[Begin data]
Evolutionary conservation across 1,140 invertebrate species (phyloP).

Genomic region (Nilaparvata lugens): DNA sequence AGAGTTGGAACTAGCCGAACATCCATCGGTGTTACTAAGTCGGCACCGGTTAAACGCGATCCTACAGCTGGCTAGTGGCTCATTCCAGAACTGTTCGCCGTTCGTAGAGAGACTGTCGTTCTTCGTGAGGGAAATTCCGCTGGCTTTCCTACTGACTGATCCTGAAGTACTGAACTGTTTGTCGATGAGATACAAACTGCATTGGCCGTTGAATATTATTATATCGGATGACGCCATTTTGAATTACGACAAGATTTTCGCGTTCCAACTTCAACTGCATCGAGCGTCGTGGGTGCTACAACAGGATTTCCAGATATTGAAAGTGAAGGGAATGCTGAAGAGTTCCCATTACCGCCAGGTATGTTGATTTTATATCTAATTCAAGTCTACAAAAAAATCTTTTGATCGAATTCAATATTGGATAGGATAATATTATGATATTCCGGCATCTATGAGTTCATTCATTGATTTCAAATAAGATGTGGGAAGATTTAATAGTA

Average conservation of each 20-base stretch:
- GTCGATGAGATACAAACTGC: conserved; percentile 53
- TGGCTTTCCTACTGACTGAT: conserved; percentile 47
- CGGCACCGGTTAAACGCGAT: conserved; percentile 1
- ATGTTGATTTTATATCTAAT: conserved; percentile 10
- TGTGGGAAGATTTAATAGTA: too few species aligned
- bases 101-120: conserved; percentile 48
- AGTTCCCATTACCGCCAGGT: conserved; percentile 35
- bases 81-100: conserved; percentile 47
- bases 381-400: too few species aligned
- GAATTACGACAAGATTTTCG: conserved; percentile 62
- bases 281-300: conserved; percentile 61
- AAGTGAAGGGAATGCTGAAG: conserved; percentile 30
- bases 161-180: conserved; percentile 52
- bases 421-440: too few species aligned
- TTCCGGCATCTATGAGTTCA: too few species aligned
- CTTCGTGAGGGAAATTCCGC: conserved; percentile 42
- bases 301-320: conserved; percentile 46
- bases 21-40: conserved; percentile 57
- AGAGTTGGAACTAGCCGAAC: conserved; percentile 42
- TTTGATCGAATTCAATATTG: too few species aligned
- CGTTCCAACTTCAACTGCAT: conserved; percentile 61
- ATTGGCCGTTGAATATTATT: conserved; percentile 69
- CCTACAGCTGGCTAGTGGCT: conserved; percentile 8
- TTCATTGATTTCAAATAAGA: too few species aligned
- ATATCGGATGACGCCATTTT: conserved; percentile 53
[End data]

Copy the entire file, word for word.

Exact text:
Evolutionary conservation across 1,140 invertebrate species (phyloP).

Genomic region (Nilaparvata lugens): DNA sequence AGAGTTGGAACTAGCCGAACATCCATCGGTGTTACTAAGTCGGCACCGGTTAAACGCGATCCTACAGCTGGCTAGTGGCTCATTCCAGAACTGTTCGCCGTTCGTAGAGAGACTGTCGTTCTTCGTGAGGGAAATTCCGCTGGCTTTCCTACTGACTGATCCTGAAGTACTGAACTGTTTGTCGATGAGATACAAACTGCATTGGCCGTTGAATATTATTATATCGGATGACGCCATTTTGAATTACGACAAGATTTTCGCGTTCCAACTTCAACTGCATCGAGCGTCGTGGGTGCTACAACAGGATTTCCAGATATTGAAAGTGAAGGGAATGCTGAAGAGTTCCCATTACCGCCAGGTATGTTGATTTTATATCTAATTCAAGTCTACAAAAAAATCTTTTGATCGAATTCAATATTGGATAGGATAATATTATGATATTCCGGCATCTATGAGTTCATTCATTGATTTCAAATAAGATGTGGGAAGATTTAATAGTA

Average conservation of each 20-base stretch:
- GTCGATGAGATACAAACTGC: conserved; percentile 53
- TGGCTTTCCTACTGACTGAT: conserved; percentile 47
- CGGCACCGGTTAAACGCGAT: conserved; percentile 1
- ATGTTGATTTTATATCTAAT: conserved; percentile 10
- TGTGGGAAGATTTAATAGTA: too few species aligned
- bases 101-120: conserved; percentile 48
- AGTTCCCATTACCGCCAGGT: conserved; percentile 35
- bases 81-100: conserved; percentile 47
- bases 381-400: too few species aligned
- GAATTACGACAAGATTTTCG: conserved; percentile 62
- bases 281-300: conserved; percentile 61
- AAGTGAAGGGAATGCTGAAG: conserved; percentile 30
- bases 161-180: conserved; percentile 52
- bases 421-440: too few species aligned
- TTCCGGCATCTATGAGTTCA: too few species aligned
- CTTCGTGAGGGAAATTCCGC: conserved; percentile 42
- bases 301-320: conserved; percentile 46
- bases 21-40: conserved; percentile 57
- AGAGTTGGAACTAGCCGAAC: conserved; percentile 42
- TTTGATCGAATTCAATATTG: too few species aligned
- CGTTCCAACTTCAACTGCAT: conserved; percentile 61
- ATTGGCCGTTGAATATTATT: conserved; percentile 69
- CCTACAGCTGGCTAGTGGCT: conserved; percentile 8
- TTCATTGATTTCAAATAAGA: too few species aligned
- ATATCGGATGACGCCATTTT: conserved; percentile 53